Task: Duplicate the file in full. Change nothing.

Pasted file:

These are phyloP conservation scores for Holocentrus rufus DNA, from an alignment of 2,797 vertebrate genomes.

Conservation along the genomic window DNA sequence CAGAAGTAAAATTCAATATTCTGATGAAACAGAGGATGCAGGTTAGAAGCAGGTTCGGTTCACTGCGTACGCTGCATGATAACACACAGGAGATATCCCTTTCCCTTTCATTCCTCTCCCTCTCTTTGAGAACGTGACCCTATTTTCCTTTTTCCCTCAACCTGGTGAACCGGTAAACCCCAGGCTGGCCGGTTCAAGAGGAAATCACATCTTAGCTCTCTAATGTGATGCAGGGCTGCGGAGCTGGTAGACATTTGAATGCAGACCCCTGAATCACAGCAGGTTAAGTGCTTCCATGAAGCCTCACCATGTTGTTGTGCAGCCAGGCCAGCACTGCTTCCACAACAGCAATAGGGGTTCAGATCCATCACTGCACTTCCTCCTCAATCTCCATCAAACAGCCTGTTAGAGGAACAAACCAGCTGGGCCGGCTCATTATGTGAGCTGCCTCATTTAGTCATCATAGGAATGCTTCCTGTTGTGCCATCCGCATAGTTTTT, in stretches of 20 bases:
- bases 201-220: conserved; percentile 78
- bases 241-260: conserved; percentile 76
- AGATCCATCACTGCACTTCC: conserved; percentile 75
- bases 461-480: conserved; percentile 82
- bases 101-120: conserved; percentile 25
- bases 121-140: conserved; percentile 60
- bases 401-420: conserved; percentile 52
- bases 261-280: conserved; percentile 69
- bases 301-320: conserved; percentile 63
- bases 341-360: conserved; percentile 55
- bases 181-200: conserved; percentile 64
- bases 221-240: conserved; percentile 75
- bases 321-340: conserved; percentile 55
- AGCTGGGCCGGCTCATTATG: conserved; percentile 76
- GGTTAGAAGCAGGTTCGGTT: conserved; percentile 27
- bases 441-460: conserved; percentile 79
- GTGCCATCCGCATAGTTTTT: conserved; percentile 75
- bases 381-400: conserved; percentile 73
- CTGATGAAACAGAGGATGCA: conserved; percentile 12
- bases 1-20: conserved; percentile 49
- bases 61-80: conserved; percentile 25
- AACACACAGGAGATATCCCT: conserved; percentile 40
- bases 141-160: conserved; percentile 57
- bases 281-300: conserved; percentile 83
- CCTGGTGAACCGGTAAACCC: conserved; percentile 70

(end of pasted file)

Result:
These are phyloP conservation scores for Holocentrus rufus DNA, from an alignment of 2,797 vertebrate genomes.

Conservation along the genomic window DNA sequence CAGAAGTAAAATTCAATATTCTGATGAAACAGAGGATGCAGGTTAGAAGCAGGTTCGGTTCACTGCGTACGCTGCATGATAACACACAGGAGATATCCCTTTCCCTTTCATTCCTCTCCCTCTCTTTGAGAACGTGACCCTATTTTCCTTTTTCCCTCAACCTGGTGAACCGGTAAACCCCAGGCTGGCCGGTTCAAGAGGAAATCACATCTTAGCTCTCTAATGTGATGCAGGGCTGCGGAGCTGGTAGACATTTGAATGCAGACCCCTGAATCACAGCAGGTTAAGTGCTTCCATGAAGCCTCACCATGTTGTTGTGCAGCCAGGCCAGCACTGCTTCCACAACAGCAATAGGGGTTCAGATCCATCACTGCACTTCCTCCTCAATCTCCATCAAACAGCCTGTTAGAGGAACAAACCAGCTGGGCCGGCTCATTATGTGAGCTGCCTCATTTAGTCATCATAGGAATGCTTCCTGTTGTGCCATCCGCATAGTTTTT, in stretches of 20 bases:
- bases 201-220: conserved; percentile 78
- bases 241-260: conserved; percentile 76
- AGATCCATCACTGCACTTCC: conserved; percentile 75
- bases 461-480: conserved; percentile 82
- bases 101-120: conserved; percentile 25
- bases 121-140: conserved; percentile 60
- bases 401-420: conserved; percentile 52
- bases 261-280: conserved; percentile 69
- bases 301-320: conserved; percentile 63
- bases 341-360: conserved; percentile 55
- bases 181-200: conserved; percentile 64
- bases 221-240: conserved; percentile 75
- bases 321-340: conserved; percentile 55
- AGCTGGGCCGGCTCATTATG: conserved; percentile 76
- GGTTAGAAGCAGGTTCGGTT: conserved; percentile 27
- bases 441-460: conserved; percentile 79
- GTGCCATCCGCATAGTTTTT: conserved; percentile 75
- bases 381-400: conserved; percentile 73
- CTGATGAAACAGAGGATGCA: conserved; percentile 12
- bases 1-20: conserved; percentile 49
- bases 61-80: conserved; percentile 25
- AACACACAGGAGATATCCCT: conserved; percentile 40
- bases 141-160: conserved; percentile 57
- bases 281-300: conserved; percentile 83
- CCTGGTGAACCGGTAAACCC: conserved; percentile 70